Learn more about planning a business launch.
Have you heard this lawyer joke yet? Q: What do you call four attorneys buried to their necks in sand? A: Not enough sand.
Given that people associate attorneys, like dentists, with bad news, it's understandable that we avoid them whenever possible. But just like avoiding regular visits to your dentist may lead to unnecessarily painful dental surgery, avoiding visits to your lawyer may lead to unnecessarily expensive business mistakes.
So you have a dilemma. It's too expensive to run to your lawyer too much, and it's too expensive to not run to your lawyer enough. What's a business owner to do?
Well, there are some good ground rules for determining when you should see your lawyer and when you can do some of the background work yourself. First and foremost, to keep from having to run to your lawyer with every possible question about operating your business, you should have a good library of small business resources. Obviously, you've already found the Business Owner's Toolkit, so that's a good start.
Second, you'll need to know which events trigger the need to go see your lawyer and how to cut your legal costs wherever possible. Here are some dos and don'ts to keep in mind:
Don't wait until you have a legal problem to find a good attorney. By consulting an attorney early in the life of your business, you can find out much about whether you will be comfortable using the person when it counts. Does the attorney return phone calls promptly? Does he or she send descriptive bills, or merely an invoice for "legal services?" Are there areas that he or she cannot handle as well as a specialist? The best time to get answers to such questions is before a crisis erupts.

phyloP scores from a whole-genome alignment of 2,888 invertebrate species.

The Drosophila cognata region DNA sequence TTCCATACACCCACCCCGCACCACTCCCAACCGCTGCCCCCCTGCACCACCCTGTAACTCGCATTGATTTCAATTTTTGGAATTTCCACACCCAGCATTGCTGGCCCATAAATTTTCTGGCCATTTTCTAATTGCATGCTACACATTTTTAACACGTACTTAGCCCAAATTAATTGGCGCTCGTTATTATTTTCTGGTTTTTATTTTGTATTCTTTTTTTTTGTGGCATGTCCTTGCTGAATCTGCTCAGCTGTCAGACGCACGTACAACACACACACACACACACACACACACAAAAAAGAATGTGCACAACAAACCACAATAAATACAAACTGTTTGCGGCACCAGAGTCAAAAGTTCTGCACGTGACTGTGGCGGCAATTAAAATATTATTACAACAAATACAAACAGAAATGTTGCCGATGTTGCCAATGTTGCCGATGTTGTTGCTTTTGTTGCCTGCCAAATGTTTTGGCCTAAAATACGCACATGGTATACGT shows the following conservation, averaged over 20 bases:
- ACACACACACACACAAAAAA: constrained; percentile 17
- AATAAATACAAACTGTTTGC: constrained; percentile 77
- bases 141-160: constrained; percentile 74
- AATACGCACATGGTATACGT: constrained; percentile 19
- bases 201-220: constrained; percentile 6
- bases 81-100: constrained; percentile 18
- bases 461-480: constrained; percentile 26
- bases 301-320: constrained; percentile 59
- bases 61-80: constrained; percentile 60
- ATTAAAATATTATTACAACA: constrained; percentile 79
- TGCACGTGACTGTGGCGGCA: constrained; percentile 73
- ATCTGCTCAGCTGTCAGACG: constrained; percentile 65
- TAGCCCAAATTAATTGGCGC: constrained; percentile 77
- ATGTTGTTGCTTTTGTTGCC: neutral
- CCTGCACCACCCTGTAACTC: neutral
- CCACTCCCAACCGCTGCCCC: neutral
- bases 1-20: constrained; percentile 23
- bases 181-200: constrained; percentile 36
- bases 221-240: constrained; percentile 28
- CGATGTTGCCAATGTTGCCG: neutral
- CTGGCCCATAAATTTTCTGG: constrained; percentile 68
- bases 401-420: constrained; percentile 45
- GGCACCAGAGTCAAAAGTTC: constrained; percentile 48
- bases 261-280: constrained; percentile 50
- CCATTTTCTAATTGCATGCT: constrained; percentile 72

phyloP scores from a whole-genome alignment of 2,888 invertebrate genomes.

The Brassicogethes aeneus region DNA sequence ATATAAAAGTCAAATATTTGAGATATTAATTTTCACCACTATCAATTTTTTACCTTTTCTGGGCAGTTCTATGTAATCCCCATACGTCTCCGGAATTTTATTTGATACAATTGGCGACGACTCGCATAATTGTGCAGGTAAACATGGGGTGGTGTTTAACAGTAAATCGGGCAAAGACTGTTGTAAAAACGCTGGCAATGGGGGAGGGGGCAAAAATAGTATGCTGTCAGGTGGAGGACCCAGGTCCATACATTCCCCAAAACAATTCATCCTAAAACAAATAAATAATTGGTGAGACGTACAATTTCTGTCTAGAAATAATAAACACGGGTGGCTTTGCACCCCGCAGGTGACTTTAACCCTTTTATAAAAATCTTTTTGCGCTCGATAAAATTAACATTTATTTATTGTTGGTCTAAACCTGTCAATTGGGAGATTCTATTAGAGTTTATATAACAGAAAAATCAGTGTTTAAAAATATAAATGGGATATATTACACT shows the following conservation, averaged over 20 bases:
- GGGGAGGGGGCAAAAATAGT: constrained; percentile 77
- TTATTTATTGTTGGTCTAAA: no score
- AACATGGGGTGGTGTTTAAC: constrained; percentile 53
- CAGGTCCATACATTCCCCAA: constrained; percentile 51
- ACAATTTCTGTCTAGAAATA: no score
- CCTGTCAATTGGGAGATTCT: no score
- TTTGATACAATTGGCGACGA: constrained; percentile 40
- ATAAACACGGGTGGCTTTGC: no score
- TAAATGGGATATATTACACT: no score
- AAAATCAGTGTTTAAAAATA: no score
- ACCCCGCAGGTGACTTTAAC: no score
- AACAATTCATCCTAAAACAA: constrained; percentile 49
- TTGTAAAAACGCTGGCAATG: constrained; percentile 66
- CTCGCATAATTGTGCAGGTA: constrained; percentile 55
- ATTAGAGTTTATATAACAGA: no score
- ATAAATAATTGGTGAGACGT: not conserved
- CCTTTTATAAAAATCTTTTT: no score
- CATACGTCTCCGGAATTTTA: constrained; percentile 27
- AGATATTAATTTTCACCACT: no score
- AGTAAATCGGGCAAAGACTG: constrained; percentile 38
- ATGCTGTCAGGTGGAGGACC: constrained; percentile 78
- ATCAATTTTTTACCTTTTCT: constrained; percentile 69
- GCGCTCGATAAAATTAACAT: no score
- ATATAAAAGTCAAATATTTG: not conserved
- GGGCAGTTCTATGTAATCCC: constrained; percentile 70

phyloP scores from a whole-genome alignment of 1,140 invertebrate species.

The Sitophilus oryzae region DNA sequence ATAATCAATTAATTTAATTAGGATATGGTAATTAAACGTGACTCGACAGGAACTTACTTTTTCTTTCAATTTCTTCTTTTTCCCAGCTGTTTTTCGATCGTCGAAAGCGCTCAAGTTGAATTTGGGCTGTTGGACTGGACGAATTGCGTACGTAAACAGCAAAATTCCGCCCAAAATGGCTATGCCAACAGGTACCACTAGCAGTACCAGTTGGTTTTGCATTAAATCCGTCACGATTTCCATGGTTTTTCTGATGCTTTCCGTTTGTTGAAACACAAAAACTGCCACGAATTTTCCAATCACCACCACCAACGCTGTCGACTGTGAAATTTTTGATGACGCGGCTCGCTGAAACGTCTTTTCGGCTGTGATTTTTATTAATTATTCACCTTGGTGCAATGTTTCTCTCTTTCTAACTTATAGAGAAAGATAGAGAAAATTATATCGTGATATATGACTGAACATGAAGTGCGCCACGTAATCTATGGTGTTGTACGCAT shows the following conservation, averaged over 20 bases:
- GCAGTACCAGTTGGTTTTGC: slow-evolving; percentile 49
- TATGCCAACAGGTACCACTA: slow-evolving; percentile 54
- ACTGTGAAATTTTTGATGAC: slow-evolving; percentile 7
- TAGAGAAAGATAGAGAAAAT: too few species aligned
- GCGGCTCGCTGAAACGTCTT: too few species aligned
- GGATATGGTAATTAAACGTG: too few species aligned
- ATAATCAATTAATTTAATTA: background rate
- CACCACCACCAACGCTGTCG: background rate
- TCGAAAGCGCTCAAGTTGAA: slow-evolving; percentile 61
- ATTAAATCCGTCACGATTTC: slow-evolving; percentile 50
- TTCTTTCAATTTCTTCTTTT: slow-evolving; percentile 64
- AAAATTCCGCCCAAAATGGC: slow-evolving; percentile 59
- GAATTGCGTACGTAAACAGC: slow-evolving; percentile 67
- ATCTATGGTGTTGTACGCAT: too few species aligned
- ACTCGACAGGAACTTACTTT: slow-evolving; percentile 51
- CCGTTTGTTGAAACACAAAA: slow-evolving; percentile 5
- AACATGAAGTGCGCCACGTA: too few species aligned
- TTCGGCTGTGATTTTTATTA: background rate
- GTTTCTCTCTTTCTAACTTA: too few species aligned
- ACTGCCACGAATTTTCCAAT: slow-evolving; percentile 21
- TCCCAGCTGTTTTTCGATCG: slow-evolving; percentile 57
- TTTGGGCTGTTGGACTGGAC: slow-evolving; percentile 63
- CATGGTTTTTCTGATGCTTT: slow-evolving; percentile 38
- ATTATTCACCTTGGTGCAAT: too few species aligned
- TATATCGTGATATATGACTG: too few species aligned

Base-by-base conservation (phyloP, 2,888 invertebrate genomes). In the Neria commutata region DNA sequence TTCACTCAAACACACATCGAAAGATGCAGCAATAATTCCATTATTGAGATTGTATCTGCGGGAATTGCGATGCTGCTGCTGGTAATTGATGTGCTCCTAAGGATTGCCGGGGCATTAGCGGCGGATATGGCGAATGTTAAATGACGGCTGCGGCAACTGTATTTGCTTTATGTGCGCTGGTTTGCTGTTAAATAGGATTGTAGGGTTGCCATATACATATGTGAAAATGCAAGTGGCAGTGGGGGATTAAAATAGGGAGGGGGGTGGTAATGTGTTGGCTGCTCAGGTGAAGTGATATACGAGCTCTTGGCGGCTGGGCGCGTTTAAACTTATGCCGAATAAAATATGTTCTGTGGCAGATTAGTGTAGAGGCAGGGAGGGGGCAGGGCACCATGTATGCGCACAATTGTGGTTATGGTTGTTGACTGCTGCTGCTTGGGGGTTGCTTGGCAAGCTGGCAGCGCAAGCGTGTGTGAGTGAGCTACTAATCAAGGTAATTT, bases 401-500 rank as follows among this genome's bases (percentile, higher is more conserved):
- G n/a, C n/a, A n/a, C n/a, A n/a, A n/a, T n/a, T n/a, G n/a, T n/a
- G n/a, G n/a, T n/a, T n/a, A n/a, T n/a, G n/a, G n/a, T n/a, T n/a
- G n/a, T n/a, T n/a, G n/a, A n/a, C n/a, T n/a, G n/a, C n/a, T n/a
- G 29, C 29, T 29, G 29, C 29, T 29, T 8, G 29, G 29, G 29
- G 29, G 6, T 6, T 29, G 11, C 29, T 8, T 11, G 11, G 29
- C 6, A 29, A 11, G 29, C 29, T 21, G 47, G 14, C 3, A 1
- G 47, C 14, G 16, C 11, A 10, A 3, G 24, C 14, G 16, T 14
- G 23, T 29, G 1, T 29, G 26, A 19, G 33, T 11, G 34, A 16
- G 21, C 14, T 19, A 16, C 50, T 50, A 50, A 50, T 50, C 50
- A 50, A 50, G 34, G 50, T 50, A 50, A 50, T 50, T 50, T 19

Do insist on a fee agreement from your attorney. A fee agreement simply spells out things like when, and how much, your attorney expects to be paid for services. Some good things to check for when you review an agreement include costs per hour of services and what you will be charged for work performed by less experienced associates. Also check the costs for incidentals like photocopying and mileage reimbursement.
Studying a fee agreement provides great opportunities for controlling costs. For example, if an attorney charges hefty sums for photocopying, ask if you can have someone from your business arrange to photocopy anything involving more than say, 50 copies at a time. If you don't like the thought of "negotiating," here's something you should know: Most attorneys will actually welcome the fact that you have asked for, and studied, their fee agreement. It helps show them that you are serious about paying for their work.
Do prepare for meetings with your attorney. Whenever you are planning to meet with an attorney, it is a good idea to prepare a simple outline of the facts of your situation, including specific questions you have. You may arrange to fax your outline to the attorney before your meeting. This helps you avoid forgetting to ask about something that you'll have to call back about later. Multiple calls and visits--when one well-prepared visit would do the trick--waste your money.